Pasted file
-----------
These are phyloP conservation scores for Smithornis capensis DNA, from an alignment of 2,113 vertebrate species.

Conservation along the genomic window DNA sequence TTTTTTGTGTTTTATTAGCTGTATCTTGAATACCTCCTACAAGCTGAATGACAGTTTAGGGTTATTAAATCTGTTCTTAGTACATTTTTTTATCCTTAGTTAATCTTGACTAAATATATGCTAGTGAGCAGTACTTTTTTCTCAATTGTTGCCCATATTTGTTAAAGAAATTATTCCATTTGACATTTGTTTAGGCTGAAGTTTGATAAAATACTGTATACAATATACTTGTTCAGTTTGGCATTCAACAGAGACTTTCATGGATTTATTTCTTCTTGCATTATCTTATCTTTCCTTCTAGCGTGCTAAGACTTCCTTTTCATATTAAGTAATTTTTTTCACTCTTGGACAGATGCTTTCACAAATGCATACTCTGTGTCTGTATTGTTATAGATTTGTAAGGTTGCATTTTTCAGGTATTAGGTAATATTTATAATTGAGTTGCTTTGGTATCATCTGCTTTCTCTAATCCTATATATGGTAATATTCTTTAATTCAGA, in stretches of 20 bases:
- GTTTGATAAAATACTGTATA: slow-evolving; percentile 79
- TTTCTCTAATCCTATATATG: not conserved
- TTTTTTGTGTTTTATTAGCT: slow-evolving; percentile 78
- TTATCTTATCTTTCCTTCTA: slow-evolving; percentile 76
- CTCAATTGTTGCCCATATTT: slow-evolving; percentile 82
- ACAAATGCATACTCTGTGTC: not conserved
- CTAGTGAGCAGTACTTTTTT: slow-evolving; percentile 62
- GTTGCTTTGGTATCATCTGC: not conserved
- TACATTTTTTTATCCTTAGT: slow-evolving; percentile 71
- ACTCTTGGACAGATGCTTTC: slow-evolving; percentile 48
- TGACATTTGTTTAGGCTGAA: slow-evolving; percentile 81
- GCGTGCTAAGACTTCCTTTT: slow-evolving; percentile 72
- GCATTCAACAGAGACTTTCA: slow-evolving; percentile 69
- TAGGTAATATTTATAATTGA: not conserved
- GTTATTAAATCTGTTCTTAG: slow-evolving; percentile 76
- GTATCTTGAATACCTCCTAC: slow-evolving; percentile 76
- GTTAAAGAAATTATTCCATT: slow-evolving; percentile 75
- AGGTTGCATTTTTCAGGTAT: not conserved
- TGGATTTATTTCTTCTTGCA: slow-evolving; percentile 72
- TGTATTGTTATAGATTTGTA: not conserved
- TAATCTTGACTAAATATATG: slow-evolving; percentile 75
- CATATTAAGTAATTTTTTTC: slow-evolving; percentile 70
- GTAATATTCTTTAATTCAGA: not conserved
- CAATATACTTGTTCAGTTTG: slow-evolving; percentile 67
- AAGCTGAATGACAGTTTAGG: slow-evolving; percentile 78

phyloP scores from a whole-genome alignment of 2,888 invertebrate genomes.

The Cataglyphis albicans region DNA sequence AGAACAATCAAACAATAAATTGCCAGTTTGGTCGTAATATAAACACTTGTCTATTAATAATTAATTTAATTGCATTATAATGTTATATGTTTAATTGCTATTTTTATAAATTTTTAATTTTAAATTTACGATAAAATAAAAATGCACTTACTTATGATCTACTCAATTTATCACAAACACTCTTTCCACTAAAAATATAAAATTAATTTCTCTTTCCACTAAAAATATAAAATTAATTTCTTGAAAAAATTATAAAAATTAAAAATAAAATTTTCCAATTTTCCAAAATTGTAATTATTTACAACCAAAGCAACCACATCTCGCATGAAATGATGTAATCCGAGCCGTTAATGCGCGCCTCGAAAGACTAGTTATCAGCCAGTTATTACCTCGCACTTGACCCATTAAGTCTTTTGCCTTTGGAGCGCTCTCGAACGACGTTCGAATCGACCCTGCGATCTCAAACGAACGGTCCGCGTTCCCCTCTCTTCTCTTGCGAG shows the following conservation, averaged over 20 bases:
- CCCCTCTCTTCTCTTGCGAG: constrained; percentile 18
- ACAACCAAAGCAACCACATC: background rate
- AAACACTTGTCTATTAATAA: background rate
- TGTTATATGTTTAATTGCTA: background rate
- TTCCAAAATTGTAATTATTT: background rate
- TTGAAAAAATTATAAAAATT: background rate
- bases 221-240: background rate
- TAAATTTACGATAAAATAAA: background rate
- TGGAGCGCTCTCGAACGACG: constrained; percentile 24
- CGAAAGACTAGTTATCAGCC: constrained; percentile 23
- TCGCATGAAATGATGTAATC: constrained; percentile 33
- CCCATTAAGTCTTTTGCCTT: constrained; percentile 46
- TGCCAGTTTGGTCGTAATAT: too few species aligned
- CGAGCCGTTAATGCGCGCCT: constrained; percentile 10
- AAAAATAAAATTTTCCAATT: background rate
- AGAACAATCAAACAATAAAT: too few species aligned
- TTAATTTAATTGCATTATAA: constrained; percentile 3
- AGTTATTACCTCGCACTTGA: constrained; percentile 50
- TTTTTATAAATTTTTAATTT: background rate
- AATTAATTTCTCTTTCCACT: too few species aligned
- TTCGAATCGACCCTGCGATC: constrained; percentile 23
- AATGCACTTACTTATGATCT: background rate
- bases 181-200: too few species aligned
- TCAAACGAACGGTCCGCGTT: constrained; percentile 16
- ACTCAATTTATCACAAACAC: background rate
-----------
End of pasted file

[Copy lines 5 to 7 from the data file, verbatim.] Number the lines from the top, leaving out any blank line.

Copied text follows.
- TTTTTTGTGTTTTATTAGCT: slow-evolving; percentile 78
- TTATCTTATCTTTCCTTCTA: slow-evolving; percentile 76
- CTCAATTGTTGCCCATATTT: slow-evolving; percentile 82